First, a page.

Another long gap — I’m coming up on finals week at school, plus getting orders sent out for the Holy Goats Etsy shop. No rest for the wicked, and all that.
But I couldn’t resist sitting down to tell y’all about our most recent adventure. As I’ve mentioned, we’ve had hawks in the area. Several chickens have gone missing, and after an incident three days ago with a sharp-shinned hawk who tried to take a hen and subsequently got his feathery butt kicked by our Old English Game rooster, they’ve been on lockdown again. They are not amused.
Among the chickens who were missing was one of our favorites, the little bantam Easter Egger hen named Beauty. She’s been a prolific and reliable little layer although flighty and skittery and disinclined to hang out with human beings. We just assumed that the hawk had gotten her, paused for a sad moment of silence, and moved on.
Until yesterday, when as I was setting up for morning milking, Daniel called to me from over by the woodpile. “I found out where Beauty’s been!” he said. “Come and see really quick!” I walked over, and there was our little missing hen, being followed by a teeny tiny chick, still young enough to have the egg tooth on its beak. When I was around school campus I have noticed a aschool redesign and you can see it here at this website.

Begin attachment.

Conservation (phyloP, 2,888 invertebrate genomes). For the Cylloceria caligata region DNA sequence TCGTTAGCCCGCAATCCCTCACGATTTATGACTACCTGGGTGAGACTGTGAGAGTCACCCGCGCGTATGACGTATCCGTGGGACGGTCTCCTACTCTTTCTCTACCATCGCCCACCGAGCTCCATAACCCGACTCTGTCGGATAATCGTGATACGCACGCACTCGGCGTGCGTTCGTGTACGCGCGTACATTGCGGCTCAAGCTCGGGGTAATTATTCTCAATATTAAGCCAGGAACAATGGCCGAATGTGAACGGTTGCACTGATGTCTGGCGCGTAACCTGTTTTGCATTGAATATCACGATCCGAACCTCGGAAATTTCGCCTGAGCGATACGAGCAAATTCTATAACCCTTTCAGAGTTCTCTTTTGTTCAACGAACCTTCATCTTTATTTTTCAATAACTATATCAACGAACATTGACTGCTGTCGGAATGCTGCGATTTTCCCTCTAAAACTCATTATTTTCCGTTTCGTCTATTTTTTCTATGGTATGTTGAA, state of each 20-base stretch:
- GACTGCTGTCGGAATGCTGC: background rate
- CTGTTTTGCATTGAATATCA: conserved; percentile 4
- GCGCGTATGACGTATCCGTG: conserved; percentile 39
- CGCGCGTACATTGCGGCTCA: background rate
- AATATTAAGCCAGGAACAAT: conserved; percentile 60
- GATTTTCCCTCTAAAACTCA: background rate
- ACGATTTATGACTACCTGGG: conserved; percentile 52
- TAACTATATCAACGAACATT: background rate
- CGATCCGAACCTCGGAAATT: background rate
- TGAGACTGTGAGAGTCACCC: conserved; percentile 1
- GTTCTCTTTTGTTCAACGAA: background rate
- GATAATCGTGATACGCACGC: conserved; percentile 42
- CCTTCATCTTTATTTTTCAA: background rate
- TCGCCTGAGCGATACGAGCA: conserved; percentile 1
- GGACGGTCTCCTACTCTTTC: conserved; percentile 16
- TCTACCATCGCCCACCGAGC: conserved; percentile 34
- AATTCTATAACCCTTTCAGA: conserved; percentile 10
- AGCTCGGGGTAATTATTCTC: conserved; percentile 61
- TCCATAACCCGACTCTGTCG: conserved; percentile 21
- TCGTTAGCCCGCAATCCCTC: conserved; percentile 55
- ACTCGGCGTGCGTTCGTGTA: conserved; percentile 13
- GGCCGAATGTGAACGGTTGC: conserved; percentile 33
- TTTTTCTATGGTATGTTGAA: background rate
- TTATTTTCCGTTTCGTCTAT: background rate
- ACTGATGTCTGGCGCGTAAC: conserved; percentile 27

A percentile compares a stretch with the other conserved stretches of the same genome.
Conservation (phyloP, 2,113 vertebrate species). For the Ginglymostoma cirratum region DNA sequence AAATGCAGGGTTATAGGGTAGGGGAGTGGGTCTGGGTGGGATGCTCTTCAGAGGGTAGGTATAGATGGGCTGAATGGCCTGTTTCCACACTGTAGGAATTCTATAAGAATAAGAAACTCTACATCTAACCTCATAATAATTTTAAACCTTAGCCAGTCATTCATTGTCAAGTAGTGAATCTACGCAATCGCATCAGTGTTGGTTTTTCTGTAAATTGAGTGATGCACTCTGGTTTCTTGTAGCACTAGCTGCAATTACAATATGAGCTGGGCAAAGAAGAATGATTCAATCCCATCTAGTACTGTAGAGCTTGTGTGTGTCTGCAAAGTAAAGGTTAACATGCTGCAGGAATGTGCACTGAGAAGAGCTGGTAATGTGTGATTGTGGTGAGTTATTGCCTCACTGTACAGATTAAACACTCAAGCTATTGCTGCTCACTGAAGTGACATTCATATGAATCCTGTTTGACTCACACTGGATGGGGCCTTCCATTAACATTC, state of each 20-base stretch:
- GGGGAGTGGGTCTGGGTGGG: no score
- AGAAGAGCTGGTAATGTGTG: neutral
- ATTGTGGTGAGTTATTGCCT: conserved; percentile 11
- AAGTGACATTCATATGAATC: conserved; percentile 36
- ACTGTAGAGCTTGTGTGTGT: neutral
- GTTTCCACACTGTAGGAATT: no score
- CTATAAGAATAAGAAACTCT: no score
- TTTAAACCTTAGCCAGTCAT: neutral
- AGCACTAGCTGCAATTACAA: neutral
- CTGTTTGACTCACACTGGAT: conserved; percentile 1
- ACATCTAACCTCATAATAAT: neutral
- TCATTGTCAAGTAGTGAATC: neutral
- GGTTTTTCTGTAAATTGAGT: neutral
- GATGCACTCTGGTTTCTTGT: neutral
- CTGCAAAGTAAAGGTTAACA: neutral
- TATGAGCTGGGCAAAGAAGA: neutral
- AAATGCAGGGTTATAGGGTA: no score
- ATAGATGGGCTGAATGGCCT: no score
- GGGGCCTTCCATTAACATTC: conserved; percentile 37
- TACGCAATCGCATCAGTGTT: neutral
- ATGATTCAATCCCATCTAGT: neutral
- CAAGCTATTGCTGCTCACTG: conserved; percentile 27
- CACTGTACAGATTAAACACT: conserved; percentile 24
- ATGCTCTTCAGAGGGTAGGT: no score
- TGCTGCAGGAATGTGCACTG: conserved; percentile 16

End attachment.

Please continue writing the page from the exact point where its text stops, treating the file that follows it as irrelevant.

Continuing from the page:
A quick scour of the area turned up her nest. We’d put the top half of a covered litterbox down to offer some shelter to free-ranging chickens, and she’d laid her eggs and brooded right there, within six feet of the door to the bantam pen. Evidence suggested that two or three eggs had hatched, and that Beauty had scuffled with something in defense of her brood but only managed to save the one. We felt that especially since he’s a singleton, she had a better chance of raising him that we do, so gently herded the two of them into a little pen and set them up with food and water and shelter and straw to snuggle down in. They were doing fine this morning when I looked in on them.